Comments about ‘Readers' forum: Ratify nuclear treaty’

Return to article »

Published: Sunday, April 15 2012 12:00 a.m. MDT

Comments
  • Oldest first
  • Newest first
  • Most recommended
Eric Samuelsen
Provo, UT

Good letter. I'd add that international disarmament is a major focus of President Obama. And good for him.

PeanutGallery
Salt Lake City, UT

Signing the test ban would be a BIG mistake, and I think the day would come when we'd regret having signed it. While it sounds good on the surface, it's very unrealistic. Our signing of the treaty would have no effect in persuading rogue nations to sign (they'd see it merely as a sign of weakness), so we'd only be handicapping ourselves.

While it sounds like a paradox, keeping our nuclear arsenal up to date and working precisely is a powerful factor in maintaining peace in the world. I realize there are still many conflicts, but it would be much worse without our nuclear weapons.

Some say that testing is no longer necessary, but, sorry, I don't believe it. Modern methods can allow testing without the health hazard of decades past. Signing this test ban treaty would be naive and foolish indeed.

r_r
Salt Lake City, UT

Peanut gallery, respectfully, you seem to have some items confused. First, the test ban treaty has no effect on whether we're keeping our nuclear arsenal up to date and working.

The National Academy of the Sciences, the JASON group, and D'Agostino - Undersecretary for the NNSA, have all declared that modern methods of testing the weapons with high speed computers and simulations are not only more than adequate to insure the the continued security of our nukes, but also that we now know more about the weapons than we ever did under the archaic practice of atmospheric or underground explosive testing.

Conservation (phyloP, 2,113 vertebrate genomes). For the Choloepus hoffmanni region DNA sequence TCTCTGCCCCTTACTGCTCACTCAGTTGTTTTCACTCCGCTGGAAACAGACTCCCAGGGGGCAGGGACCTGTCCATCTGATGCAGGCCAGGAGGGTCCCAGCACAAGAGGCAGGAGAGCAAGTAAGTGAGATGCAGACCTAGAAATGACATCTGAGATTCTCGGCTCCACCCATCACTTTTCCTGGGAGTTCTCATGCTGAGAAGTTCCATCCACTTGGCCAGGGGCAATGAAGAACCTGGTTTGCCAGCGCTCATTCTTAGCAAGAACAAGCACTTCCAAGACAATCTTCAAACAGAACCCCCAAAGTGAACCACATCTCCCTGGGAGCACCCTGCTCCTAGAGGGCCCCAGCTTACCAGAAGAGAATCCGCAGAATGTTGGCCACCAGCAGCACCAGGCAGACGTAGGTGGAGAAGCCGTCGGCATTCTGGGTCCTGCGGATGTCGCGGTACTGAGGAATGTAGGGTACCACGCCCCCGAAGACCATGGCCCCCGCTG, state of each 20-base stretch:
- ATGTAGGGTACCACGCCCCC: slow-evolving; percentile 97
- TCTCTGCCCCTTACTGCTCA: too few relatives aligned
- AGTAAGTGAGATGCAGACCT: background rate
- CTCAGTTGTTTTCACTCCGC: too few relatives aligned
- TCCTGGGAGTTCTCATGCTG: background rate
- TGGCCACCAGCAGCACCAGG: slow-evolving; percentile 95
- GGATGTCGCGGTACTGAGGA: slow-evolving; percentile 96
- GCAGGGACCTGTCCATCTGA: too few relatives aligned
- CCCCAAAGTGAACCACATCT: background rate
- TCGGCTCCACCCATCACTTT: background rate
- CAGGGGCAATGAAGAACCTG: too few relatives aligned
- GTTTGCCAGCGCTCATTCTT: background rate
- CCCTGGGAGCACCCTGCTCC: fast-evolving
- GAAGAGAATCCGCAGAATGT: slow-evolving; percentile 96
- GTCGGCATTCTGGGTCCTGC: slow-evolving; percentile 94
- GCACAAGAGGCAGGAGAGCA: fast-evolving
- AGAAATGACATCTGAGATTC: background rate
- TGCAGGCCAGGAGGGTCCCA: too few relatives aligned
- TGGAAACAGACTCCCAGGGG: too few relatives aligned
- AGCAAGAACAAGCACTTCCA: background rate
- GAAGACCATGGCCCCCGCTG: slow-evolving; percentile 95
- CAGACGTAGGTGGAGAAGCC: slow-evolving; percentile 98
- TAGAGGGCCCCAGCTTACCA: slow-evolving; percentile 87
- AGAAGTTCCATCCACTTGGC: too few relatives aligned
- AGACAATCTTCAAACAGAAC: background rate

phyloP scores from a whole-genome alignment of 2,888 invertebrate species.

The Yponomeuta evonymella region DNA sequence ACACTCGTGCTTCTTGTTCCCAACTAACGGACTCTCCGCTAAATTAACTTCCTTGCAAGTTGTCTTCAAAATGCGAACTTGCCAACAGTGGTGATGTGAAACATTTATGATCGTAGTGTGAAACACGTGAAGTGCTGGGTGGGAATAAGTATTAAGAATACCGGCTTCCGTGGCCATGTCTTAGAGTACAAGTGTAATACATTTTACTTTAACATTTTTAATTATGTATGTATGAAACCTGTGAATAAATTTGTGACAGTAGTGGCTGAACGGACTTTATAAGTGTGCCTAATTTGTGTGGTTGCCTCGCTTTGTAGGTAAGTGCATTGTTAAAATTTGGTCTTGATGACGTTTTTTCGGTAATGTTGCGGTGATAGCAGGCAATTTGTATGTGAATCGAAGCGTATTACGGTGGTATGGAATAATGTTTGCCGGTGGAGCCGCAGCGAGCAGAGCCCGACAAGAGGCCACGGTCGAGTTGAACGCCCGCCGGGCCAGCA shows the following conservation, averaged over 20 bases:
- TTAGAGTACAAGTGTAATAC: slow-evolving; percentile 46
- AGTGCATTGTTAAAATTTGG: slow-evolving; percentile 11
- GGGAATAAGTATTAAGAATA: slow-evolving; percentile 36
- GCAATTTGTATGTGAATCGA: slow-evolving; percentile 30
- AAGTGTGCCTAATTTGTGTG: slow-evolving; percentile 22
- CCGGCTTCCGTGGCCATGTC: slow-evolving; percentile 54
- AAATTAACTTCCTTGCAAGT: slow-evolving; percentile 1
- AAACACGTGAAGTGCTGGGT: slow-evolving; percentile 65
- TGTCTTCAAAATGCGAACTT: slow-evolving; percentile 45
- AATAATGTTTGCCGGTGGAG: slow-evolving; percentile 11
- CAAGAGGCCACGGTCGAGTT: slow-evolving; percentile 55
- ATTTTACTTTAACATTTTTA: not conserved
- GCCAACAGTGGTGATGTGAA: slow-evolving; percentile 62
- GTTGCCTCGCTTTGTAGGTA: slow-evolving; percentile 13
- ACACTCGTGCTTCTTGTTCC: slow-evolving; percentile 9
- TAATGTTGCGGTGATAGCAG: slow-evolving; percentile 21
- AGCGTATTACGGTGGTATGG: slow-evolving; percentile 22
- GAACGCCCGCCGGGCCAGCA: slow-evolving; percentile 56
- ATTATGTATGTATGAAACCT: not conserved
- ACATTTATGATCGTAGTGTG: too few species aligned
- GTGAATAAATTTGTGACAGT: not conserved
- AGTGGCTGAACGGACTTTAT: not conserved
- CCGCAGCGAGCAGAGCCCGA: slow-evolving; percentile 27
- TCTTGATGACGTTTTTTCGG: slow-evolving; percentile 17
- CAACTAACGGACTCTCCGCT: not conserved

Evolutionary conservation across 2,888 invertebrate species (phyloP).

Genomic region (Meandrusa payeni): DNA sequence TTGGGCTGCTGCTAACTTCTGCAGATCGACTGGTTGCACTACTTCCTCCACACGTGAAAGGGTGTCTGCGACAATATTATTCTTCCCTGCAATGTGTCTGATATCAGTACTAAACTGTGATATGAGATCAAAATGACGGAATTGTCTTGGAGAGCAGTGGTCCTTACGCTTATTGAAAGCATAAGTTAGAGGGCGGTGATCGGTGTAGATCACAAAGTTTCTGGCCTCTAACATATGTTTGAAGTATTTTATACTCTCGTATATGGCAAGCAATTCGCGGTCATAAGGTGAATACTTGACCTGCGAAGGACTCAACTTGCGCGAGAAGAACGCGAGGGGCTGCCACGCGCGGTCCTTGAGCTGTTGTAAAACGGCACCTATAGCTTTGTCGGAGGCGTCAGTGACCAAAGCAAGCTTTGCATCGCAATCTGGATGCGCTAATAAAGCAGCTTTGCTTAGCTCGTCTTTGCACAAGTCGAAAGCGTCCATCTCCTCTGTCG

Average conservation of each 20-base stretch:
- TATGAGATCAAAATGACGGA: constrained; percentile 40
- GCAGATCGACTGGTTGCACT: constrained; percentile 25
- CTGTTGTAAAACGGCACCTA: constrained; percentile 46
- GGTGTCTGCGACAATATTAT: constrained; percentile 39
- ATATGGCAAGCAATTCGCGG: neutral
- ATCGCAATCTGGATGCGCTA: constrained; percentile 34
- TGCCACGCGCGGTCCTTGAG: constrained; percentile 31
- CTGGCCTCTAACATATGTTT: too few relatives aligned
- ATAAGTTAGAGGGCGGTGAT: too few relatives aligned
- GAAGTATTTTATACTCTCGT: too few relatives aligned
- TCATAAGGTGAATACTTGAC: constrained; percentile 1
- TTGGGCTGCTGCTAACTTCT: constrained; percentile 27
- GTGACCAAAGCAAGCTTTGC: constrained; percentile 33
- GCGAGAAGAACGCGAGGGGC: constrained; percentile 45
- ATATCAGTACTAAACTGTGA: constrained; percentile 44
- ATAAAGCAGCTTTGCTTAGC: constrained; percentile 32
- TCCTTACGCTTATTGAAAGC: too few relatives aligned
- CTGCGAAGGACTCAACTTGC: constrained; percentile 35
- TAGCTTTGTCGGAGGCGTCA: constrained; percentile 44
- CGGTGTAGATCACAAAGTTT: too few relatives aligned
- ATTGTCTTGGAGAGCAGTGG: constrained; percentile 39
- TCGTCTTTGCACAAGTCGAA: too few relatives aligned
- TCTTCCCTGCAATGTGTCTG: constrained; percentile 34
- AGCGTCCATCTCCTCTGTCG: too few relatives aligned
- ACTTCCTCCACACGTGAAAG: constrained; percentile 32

The CTBT bans only explosive testing - something the US has had a voluntary moratorium against for 20 years. The CTBT does not ban testing using computers or simulations. The modern methods of testing without the health hazards that you site, Peanut Gallery, are still allowed under the Comprehensive Test Ban Treaty.

US ratification of the CTBT would be a significant step towards creating a truly global prohibition against nuclear testing: a useful tool when dealing with North Korea in the coming months.

The real hazard is our nation's slow movement towards ratifying the Test Ban Treaty.

VST
Bountiful, UT

I think the opinion writers (Trisha Beck, 11 Apr 2012, and Jay Truman, this opinion) are focusing on the wrong issue regarding the Comprehensive Test Ban Treaty (CTBT). They are focusing upon the radiation effects from past tests, which are no longer an issue here in the U.S. Why? Because the U.S. is already in compliance with the intent of the treaty - we have not conducted any nuclear tests since 1992. None is needed now or in the foreseeable future. We will not loose any technical edge by not performing open-air or underground explosive tests.

So, from my perspective, what would really be gained by signing the CTBT is the following:

1. A positive benefit of politically creating greater pressure upon other nuclear powers (e.g. China, India, Pakistan, etc.) that have not ratified the treaty to cease nuclear explosive testing. We do have effective ways today of monitoring to ensure treaty compliance.

2. It would reduce the risk of those nuclear powers developing more advanced warhead designs via conducting their own explosive nuclear tests.

The CTBT should be ratified by the U.S.

to comment

DeseretNews.com encourages a civil dialogue among its readers. We welcome your thoughtful comments.
About comments